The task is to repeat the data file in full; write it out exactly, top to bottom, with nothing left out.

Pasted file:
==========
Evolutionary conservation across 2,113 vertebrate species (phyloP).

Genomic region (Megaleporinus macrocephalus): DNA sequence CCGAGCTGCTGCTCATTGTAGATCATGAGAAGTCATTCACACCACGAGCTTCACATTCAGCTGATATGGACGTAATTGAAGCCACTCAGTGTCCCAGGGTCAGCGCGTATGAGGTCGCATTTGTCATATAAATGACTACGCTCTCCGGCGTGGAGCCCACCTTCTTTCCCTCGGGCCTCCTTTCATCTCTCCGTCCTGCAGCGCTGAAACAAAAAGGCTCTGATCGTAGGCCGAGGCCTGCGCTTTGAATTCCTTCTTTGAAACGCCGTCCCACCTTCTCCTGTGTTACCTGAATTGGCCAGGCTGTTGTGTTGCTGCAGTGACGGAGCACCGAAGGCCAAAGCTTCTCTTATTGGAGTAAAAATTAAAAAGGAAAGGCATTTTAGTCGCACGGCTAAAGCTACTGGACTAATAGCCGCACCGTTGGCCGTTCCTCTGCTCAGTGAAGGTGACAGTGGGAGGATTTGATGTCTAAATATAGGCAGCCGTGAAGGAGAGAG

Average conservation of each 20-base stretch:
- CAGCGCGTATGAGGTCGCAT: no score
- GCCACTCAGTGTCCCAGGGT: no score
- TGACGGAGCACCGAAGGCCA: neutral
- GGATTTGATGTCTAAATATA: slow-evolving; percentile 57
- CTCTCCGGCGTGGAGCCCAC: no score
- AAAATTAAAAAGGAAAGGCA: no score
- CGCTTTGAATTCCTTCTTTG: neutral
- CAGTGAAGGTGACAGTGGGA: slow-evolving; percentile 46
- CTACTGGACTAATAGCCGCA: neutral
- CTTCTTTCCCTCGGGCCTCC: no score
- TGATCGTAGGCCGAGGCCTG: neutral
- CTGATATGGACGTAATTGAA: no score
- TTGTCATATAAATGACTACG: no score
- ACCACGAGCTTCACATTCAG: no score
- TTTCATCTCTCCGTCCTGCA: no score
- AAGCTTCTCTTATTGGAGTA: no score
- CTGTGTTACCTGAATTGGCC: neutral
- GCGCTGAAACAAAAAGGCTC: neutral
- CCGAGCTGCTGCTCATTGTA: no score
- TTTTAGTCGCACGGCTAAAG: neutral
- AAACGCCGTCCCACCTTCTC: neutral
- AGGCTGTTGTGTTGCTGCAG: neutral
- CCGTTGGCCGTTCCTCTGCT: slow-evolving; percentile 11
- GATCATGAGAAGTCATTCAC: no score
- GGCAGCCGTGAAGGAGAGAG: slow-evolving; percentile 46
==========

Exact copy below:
Evolutionary conservation across 2,113 vertebrate species (phyloP).

Genomic region (Megaleporinus macrocephalus): DNA sequence CCGAGCTGCTGCTCATTGTAGATCATGAGAAGTCATTCACACCACGAGCTTCACATTCAGCTGATATGGACGTAATTGAAGCCACTCAGTGTCCCAGGGTCAGCGCGTATGAGGTCGCATTTGTCATATAAATGACTACGCTCTCCGGCGTGGAGCCCACCTTCTTTCCCTCGGGCCTCCTTTCATCTCTCCGTCCTGCAGCGCTGAAACAAAAAGGCTCTGATCGTAGGCCGAGGCCTGCGCTTTGAATTCCTTCTTTGAAACGCCGTCCCACCTTCTCCTGTGTTACCTGAATTGGCCAGGCTGTTGTGTTGCTGCAGTGACGGAGCACCGAAGGCCAAAGCTTCTCTTATTGGAGTAAAAATTAAAAAGGAAAGGCATTTTAGTCGCACGGCTAAAGCTACTGGACTAATAGCCGCACCGTTGGCCGTTCCTCTGCTCAGTGAAGGTGACAGTGGGAGGATTTGATGTCTAAATATAGGCAGCCGTGAAGGAGAGAG

Average conservation of each 20-base stretch:
- CAGCGCGTATGAGGTCGCAT: no score
- GCCACTCAGTGTCCCAGGGT: no score
- TGACGGAGCACCGAAGGCCA: neutral
- GGATTTGATGTCTAAATATA: slow-evolving; percentile 57
- CTCTCCGGCGTGGAGCCCAC: no score
- AAAATTAAAAAGGAAAGGCA: no score
- CGCTTTGAATTCCTTCTTTG: neutral
- CAGTGAAGGTGACAGTGGGA: slow-evolving; percentile 46
- CTACTGGACTAATAGCCGCA: neutral
- CTTCTTTCCCTCGGGCCTCC: no score
- TGATCGTAGGCCGAGGCCTG: neutral
- CTGATATGGACGTAATTGAA: no score
- TTGTCATATAAATGACTACG: no score
- ACCACGAGCTTCACATTCAG: no score
- TTTCATCTCTCCGTCCTGCA: no score
- AAGCTTCTCTTATTGGAGTA: no score
- CTGTGTTACCTGAATTGGCC: neutral
- GCGCTGAAACAAAAAGGCTC: neutral
- CCGAGCTGCTGCTCATTGTA: no score
- TTTTAGTCGCACGGCTAAAG: neutral
- AAACGCCGTCCCACCTTCTC: neutral
- AGGCTGTTGTGTTGCTGCAG: neutral
- CCGTTGGCCGTTCCTCTGCT: slow-evolving; percentile 11
- GATCATGAGAAGTCATTCAC: no score
- GGCAGCCGTGAAGGAGAGAG: slow-evolving; percentile 46